Global Internet usage and e-commerce continues to grow rapidly, claims the United Nations.

The number of Internet users worldwide is expected to reach 655 million by the end of 2002, representing 30 per cent growth over the same period last year, according to the yearly "E-Commerce and Development Report", issued by the UN Conference on Trade and Development (UNCTAD).

The value of goods and services bought and sold over the Internet could reach as high as $2.3 billion this year, a 50 per cent rise from last year, the report said. That number could climb to $3.9 billion at the end of 2003, the report said.

At present growth rates, the report estimates that around 18 per cent of all purchasing by firms and individuals could be done over the Web by 2006.

On the move M-commerce, that is commerce initiated from mobile devices such as cell phones, is forecasted to generate worldwide revenues of almost $50 billion in 2002, with Western Europe and North America leading that market for the next three years. By 2005, sales in the Asia-Pacific region are expected to jump to 40 per cent of total global m-commerce revenue, valued at $225 billion, the UNCTAD said.

There are more people using the network for information gathering, messaging or making purchases in the US than in any other country. Japan, China and Germany followed as the countries with the highest rate of Internet access for its citizens, the report said.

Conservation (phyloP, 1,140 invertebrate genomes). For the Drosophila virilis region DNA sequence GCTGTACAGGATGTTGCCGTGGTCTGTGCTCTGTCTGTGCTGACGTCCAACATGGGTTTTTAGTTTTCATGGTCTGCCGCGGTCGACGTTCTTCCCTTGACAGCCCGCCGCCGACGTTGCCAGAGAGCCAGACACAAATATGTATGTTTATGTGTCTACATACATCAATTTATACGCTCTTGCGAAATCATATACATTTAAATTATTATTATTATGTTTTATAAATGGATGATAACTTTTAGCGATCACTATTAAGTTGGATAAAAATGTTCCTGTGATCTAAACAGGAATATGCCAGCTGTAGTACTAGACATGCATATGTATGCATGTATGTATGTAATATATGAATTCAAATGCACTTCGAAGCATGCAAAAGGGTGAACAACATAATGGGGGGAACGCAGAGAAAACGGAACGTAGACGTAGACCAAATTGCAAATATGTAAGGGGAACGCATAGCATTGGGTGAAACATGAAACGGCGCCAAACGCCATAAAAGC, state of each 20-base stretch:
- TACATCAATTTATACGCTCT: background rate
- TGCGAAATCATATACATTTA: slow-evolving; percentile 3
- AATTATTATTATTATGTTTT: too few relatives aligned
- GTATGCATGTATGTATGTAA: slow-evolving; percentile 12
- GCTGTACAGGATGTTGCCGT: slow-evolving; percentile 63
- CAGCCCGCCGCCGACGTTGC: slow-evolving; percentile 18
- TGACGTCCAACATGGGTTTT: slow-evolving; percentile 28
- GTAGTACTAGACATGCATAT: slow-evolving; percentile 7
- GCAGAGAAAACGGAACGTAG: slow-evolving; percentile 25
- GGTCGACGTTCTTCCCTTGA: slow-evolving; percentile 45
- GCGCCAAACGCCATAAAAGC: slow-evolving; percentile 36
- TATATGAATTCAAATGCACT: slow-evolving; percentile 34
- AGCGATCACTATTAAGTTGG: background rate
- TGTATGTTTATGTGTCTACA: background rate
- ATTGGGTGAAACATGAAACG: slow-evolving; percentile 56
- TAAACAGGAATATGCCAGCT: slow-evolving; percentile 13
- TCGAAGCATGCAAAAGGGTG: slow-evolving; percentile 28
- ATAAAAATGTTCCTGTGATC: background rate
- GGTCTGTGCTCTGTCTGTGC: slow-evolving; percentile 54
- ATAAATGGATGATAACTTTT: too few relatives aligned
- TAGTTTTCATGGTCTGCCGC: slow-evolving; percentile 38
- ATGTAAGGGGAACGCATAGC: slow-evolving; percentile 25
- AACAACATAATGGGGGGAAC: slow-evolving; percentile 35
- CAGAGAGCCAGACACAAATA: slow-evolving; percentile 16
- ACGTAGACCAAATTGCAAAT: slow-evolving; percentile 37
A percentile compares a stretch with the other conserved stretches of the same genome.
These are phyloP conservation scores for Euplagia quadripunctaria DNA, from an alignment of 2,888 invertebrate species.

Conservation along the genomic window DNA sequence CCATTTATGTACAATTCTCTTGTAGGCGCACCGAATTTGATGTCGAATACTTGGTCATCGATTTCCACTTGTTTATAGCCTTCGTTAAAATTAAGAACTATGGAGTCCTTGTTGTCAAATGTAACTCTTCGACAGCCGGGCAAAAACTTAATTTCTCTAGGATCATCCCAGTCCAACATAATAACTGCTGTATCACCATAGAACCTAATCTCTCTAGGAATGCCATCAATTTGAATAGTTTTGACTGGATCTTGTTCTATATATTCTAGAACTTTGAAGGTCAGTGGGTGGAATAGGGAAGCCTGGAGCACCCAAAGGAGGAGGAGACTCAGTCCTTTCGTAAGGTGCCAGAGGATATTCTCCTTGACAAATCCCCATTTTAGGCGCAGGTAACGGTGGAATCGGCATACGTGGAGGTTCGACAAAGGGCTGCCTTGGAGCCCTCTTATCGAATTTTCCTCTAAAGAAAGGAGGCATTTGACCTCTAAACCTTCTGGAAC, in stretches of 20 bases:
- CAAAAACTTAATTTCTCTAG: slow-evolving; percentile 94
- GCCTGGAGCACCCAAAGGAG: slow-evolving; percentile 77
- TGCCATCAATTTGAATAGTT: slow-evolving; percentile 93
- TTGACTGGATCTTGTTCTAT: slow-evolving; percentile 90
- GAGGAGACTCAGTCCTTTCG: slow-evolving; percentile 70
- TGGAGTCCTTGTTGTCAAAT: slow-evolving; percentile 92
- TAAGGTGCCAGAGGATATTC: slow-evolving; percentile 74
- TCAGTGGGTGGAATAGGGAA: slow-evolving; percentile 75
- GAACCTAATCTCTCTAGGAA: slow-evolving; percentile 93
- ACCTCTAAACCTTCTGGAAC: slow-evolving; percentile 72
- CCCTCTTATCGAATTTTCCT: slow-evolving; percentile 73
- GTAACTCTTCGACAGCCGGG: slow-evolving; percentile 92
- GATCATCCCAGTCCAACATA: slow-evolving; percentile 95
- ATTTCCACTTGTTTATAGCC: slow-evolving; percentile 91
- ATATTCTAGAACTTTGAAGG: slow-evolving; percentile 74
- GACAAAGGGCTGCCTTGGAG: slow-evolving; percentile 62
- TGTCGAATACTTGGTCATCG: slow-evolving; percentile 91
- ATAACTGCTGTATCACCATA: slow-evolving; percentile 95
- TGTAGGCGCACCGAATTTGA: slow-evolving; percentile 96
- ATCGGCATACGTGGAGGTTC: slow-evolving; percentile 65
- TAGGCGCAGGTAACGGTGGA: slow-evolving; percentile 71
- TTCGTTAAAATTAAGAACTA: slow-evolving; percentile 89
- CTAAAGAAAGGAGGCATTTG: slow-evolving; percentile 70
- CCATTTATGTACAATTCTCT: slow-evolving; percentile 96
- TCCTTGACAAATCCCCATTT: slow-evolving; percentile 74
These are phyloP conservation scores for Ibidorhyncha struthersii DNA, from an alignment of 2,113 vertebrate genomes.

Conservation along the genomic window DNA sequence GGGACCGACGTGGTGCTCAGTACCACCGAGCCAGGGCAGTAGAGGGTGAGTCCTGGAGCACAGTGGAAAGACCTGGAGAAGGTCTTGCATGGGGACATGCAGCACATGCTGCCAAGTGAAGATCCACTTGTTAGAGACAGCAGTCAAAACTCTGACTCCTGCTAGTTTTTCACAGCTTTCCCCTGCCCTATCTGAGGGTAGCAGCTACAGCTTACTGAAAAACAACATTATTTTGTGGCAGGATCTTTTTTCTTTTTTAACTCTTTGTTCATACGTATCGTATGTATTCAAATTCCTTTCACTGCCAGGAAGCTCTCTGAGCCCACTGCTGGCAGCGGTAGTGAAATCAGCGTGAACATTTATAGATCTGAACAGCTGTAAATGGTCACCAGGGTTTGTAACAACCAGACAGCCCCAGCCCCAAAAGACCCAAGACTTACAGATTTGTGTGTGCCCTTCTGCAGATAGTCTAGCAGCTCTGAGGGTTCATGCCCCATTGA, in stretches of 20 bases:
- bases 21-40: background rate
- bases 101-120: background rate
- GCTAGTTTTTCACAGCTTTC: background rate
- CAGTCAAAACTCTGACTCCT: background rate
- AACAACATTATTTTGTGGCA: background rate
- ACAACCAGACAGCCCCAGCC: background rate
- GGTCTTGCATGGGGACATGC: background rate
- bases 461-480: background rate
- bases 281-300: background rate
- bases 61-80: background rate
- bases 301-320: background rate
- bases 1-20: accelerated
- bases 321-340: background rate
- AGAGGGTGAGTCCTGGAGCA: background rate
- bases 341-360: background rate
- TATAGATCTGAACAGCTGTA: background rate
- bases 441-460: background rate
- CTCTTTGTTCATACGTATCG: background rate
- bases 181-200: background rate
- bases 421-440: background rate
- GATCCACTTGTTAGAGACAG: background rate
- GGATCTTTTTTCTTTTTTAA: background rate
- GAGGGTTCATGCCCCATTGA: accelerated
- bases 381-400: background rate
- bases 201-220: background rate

Both India and Latin American showed strong growth in Internet usage. In India, Internet access grew by 27.3 per cent from last year, representing one in 147 of the population, or 7 million people with access. Latin American Internet usage jumped, especially in Brazil (gaining 60 per cent year on year), Mexico (34 per cent) and Chile (22.3 per cent), the report said.

Looking to the "digital divide", the report says that overall Internet usage in Africa has improved, but continues to lag behind the rest of the world. Apart from five African countries (South Africa, Egypt, Kenya, Morocco and Tunisia), only one African in 440 had access to the Net said.